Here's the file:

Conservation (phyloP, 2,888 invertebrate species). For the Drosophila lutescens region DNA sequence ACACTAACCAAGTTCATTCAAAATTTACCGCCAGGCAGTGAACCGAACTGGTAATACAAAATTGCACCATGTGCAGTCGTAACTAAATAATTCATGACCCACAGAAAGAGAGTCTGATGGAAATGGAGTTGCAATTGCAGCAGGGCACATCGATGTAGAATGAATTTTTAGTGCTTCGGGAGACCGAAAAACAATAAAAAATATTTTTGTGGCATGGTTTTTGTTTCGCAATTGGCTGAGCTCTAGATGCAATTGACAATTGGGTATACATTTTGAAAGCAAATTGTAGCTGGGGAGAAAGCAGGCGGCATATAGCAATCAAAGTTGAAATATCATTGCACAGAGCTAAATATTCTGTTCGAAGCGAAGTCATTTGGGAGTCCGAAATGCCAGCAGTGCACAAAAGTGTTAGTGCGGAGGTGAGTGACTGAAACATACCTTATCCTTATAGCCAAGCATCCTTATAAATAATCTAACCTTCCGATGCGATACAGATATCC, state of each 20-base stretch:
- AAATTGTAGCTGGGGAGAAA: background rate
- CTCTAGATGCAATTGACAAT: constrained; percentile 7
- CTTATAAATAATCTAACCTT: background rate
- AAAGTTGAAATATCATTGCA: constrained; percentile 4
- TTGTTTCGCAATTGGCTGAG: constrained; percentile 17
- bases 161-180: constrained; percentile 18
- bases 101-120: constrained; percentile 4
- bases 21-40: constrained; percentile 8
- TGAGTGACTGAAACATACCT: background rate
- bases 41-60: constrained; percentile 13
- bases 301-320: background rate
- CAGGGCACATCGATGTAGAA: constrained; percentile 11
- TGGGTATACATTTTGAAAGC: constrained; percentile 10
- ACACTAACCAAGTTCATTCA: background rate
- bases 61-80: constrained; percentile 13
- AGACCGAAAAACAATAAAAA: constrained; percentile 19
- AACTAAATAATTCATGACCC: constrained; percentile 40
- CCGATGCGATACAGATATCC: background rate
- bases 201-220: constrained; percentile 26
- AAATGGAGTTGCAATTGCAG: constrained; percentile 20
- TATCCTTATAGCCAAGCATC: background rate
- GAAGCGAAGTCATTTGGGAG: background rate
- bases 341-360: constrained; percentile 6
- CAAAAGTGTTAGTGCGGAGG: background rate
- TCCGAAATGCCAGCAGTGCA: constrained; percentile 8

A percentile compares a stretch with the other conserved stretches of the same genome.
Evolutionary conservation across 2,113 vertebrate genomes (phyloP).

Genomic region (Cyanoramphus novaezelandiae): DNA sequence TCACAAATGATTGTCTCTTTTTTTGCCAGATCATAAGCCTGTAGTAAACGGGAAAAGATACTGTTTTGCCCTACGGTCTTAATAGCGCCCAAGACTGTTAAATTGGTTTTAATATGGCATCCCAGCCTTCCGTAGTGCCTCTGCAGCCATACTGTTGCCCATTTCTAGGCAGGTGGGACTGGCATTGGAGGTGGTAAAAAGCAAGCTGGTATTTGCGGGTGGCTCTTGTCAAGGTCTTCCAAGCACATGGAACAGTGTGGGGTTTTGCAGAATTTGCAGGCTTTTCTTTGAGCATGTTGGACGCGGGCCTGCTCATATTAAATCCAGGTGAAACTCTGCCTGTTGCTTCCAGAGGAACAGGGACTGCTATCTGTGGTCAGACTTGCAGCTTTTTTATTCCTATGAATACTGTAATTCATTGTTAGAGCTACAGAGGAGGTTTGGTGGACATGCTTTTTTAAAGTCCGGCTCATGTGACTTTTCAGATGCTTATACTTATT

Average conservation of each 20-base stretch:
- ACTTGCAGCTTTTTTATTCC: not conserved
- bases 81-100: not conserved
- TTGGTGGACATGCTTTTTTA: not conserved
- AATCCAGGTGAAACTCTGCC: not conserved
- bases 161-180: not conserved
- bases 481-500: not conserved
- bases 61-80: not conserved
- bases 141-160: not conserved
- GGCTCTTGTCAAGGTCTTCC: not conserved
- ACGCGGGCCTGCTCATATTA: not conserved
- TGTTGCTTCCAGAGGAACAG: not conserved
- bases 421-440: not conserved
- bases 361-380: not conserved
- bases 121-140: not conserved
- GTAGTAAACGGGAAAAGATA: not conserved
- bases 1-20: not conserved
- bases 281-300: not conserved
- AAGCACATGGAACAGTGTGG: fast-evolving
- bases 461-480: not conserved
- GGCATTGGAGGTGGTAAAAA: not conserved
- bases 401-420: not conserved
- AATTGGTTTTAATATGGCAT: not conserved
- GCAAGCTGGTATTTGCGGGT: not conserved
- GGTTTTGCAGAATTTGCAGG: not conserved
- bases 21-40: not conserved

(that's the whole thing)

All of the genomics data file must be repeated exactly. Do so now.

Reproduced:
Conservation (phyloP, 2,888 invertebrate species). For the Drosophila lutescens region DNA sequence ACACTAACCAAGTTCATTCAAAATTTACCGCCAGGCAGTGAACCGAACTGGTAATACAAAATTGCACCATGTGCAGTCGTAACTAAATAATTCATGACCCACAGAAAGAGAGTCTGATGGAAATGGAGTTGCAATTGCAGCAGGGCACATCGATGTAGAATGAATTTTTAGTGCTTCGGGAGACCGAAAAACAATAAAAAATATTTTTGTGGCATGGTTTTTGTTTCGCAATTGGCTGAGCTCTAGATGCAATTGACAATTGGGTATACATTTTGAAAGCAAATTGTAGCTGGGGAGAAAGCAGGCGGCATATAGCAATCAAAGTTGAAATATCATTGCACAGAGCTAAATATTCTGTTCGAAGCGAAGTCATTTGGGAGTCCGAAATGCCAGCAGTGCACAAAAGTGTTAGTGCGGAGGTGAGTGACTGAAACATACCTTATCCTTATAGCCAAGCATCCTTATAAATAATCTAACCTTCCGATGCGATACAGATATCC, state of each 20-base stretch:
- AAATTGTAGCTGGGGAGAAA: background rate
- CTCTAGATGCAATTGACAAT: constrained; percentile 7
- CTTATAAATAATCTAACCTT: background rate
- AAAGTTGAAATATCATTGCA: constrained; percentile 4
- TTGTTTCGCAATTGGCTGAG: constrained; percentile 17
- bases 161-180: constrained; percentile 18
- bases 101-120: constrained; percentile 4
- bases 21-40: constrained; percentile 8
- TGAGTGACTGAAACATACCT: background rate
- bases 41-60: constrained; percentile 13
- bases 301-320: background rate
- CAGGGCACATCGATGTAGAA: constrained; percentile 11
- TGGGTATACATTTTGAAAGC: constrained; percentile 10
- ACACTAACCAAGTTCATTCA: background rate
- bases 61-80: constrained; percentile 13
- AGACCGAAAAACAATAAAAA: constrained; percentile 19
- AACTAAATAATTCATGACCC: constrained; percentile 40
- CCGATGCGATACAGATATCC: background rate
- bases 201-220: constrained; percentile 26
- AAATGGAGTTGCAATTGCAG: constrained; percentile 20
- TATCCTTATAGCCAAGCATC: background rate
- GAAGCGAAGTCATTTGGGAG: background rate
- bases 341-360: constrained; percentile 6
- CAAAAGTGTTAGTGCGGAGG: background rate
- TCCGAAATGCCAGCAGTGCA: constrained; percentile 8

A percentile compares a stretch with the other conserved stretches of the same genome.
Evolutionary conservation across 2,113 vertebrate genomes (phyloP).

Genomic region (Cyanoramphus novaezelandiae): DNA sequence TCACAAATGATTGTCTCTTTTTTTGCCAGATCATAAGCCTGTAGTAAACGGGAAAAGATACTGTTTTGCCCTACGGTCTTAATAGCGCCCAAGACTGTTAAATTGGTTTTAATATGGCATCCCAGCCTTCCGTAGTGCCTCTGCAGCCATACTGTTGCCCATTTCTAGGCAGGTGGGACTGGCATTGGAGGTGGTAAAAAGCAAGCTGGTATTTGCGGGTGGCTCTTGTCAAGGTCTTCCAAGCACATGGAACAGTGTGGGGTTTTGCAGAATTTGCAGGCTTTTCTTTGAGCATGTTGGACGCGGGCCTGCTCATATTAAATCCAGGTGAAACTCTGCCTGTTGCTTCCAGAGGAACAGGGACTGCTATCTGTGGTCAGACTTGCAGCTTTTTTATTCCTATGAATACTGTAATTCATTGTTAGAGCTACAGAGGAGGTTTGGTGGACATGCTTTTTTAAAGTCCGGCTCATGTGACTTTTCAGATGCTTATACTTATT

Average conservation of each 20-base stretch:
- ACTTGCAGCTTTTTTATTCC: not conserved
- bases 81-100: not conserved
- TTGGTGGACATGCTTTTTTA: not conserved
- AATCCAGGTGAAACTCTGCC: not conserved
- bases 161-180: not conserved
- bases 481-500: not conserved
- bases 61-80: not conserved
- bases 141-160: not conserved
- GGCTCTTGTCAAGGTCTTCC: not conserved
- ACGCGGGCCTGCTCATATTA: not conserved
- TGTTGCTTCCAGAGGAACAG: not conserved
- bases 421-440: not conserved
- bases 361-380: not conserved
- bases 121-140: not conserved
- GTAGTAAACGGGAAAAGATA: not conserved
- bases 1-20: not conserved
- bases 281-300: not conserved
- AAGCACATGGAACAGTGTGG: fast-evolving
- bases 461-480: not conserved
- GGCATTGGAGGTGGTAAAAA: not conserved
- bases 401-420: not conserved
- AATTGGTTTTAATATGGCAT: not conserved
- GCAAGCTGGTATTTGCGGGT: not conserved
- GGTTTTGCAGAATTTGCAGG: not conserved
- bases 21-40: not conserved